How to Prepare for Medical School Interviews: Steps for Success
Congratulations! For aspiring Doctor of Medicine (MD) students, getting invited to one or more interviews is incredibly exciting. Receiving an invitation is a clear sign that a medical school views you as a great candidate. That said, preparation is essential to ensure you stand out among the competition. To better understand how to prepare for medical school interviews, review this advice.
What are medical schools looking for?
Generally speaking, medical schools want to know a few key things about applicants:
- Their preparedness for an academically challenging curriculum
- How well they work with others
- Whether they would be a good physician
As the Association of American Medical Colleges (AAMC) points out, medical schools are interested in admitting students who can handle a rigorous course load and work well with people. This means an interviewer’s ultimate goal is to determine whether or not you have what it takes to be a successful physician.
Before interview season arrives, you should take some time to reflect on your abilities and be prepared to discuss them. You should be practiced in articulating your thoughts about common interview topics and, more importantly, your reasons for wanting to become a doctor.
How to prepare for medical school interviews: 5 tips for success
There is a lot that goes into navigating the medical school application process as a whole, but it’s important to allow time to focus fully on medical school interview preparation. Get into Medical School: A Strategic Approach is a great option for those who want an extensive resource. You’ll find an abbreviated overview of medical school interview tips below.
1. Understand your audience and the dynamics of the interview process
The interviewers you meet will be different for every school. Some institutions conduct traditional one-on-one interviews with a single admissions committee member. Others hold Multiple Mini Interviews (MMIs), which entail a series of around 10 short discussions focused on specific topics.
Do some research about what type of format you can expect to help you gain a sense of the individual(s) you may be meeting. It can help you better understand how to approach your interview.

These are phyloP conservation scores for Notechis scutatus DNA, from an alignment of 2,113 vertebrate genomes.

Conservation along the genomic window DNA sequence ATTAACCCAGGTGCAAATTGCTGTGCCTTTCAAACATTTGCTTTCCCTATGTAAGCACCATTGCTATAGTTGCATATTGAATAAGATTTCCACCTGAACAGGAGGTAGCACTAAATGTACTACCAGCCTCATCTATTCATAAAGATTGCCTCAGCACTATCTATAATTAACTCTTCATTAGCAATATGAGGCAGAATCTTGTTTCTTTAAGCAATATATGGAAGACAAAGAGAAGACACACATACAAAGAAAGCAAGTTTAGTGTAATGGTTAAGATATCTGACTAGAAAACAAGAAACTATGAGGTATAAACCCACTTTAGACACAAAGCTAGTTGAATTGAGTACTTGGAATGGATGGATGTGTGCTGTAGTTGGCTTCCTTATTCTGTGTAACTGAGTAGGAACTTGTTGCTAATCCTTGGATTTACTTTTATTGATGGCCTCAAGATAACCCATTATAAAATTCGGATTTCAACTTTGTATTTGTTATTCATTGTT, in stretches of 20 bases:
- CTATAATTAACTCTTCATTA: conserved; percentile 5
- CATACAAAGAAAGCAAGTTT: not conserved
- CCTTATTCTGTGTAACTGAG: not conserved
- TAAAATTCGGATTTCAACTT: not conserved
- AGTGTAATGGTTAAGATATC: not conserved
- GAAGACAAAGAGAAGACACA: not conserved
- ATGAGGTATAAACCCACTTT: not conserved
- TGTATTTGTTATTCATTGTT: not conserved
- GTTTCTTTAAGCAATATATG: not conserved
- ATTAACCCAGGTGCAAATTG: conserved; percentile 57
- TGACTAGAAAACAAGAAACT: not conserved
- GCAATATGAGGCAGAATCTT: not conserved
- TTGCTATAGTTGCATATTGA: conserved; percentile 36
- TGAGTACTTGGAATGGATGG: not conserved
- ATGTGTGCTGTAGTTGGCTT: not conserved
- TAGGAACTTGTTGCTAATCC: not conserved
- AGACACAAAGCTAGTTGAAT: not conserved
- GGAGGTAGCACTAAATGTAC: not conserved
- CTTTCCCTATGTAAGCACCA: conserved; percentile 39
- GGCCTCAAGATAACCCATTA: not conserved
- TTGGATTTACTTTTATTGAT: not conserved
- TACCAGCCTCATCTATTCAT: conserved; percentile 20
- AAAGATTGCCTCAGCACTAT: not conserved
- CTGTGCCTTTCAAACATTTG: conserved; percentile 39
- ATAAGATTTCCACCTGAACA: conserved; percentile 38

2. Consider your strengths in key areas of assessment and practice articulating them
By the time you’ve entered the medical school interview process, the institution has already evaluated your academic abilities. What they still need to assess, however, are the attributes that can’t be captured on paper. It’s a good idea to become familiar with the AAMC’s 15 core competencies. You might also consider looking into whether the schools you’re applying to outline characteristics they value.
Think about how you might be able to address these attributes during interviews:
- Did you have a personal experience that spurred your interest in medicine?
- Have you been involved in organizations that reflect your commitment to continued learning?
- Have you been exposed to diverse groups of people who taught you valuable lessons?
3. Make a connection to your personal statement
Consider reviewing your personal statement and other application components before every interview. As the AAMC notes, interviewers will likely use your application materials as a springboard for discussions. You should be able to recall the details you shared in your application and be prepared to speak to them intelligently.
If your statement reflects your true passion for the work and your goals, let those talking points shine in the interview. If you have information about specific research or work you’ve done, make sure you brush up about those details beforehand. The better you understand your own work, the better you can showcase your strengths.
4. Practice your interview skills
Mock interviews are among the most effective methods for preparation, even in the event that interviews are held remotely. In fact, the AAMC created a practice tool that allows students to discuss six example questions in a virtual interview environment. If you’re still in college, look into whether your school offers some sort of mock interview service. You can also practice with a trusted mentor.
As for the types of medical school interview questions you can expect, common ones include the following:
- Why do you want to be a doctor?
- What was your favorite class in college and why?
- Why are you interested in our medical school?
- Do you have any questions for us?
Keep in mind that questions may also cover ethical challenges or somewhat controversial topics, like your stance on stem-cell research, your views on euthanasia, or your feelings about the lack of diversity in health care. Be prepared to voice your opinion on hot-button issues in the field.
5. Be confident and committed
While you need to take interviews seriously, you already have a lot to be proud of. One of the most important facts to know about medical school interviews is they’re only offered to qualified candidates who are likely to succeed. The interview is also your chance to become more familiar with the schools you’ve applied to. Allow yourself to converse with interviewers. When you are engaged in the process, you’ll appear more confident and eager to tackle the challenges that come with being a physician.
Prepare for medical school interview success
Once you have some time to begin strategizing, determining how to prepare for medical school interviews will start to feel less daunting. It can also help you begin narrowing the list of institutions you’re considering.
Learn more about selecting the right program by reading, “How to Choose a Medical School: 9 Things to Evaluate Before Accepting.”
*This article was originally published in January 2018. It has since been updated to include information relevant to 2021.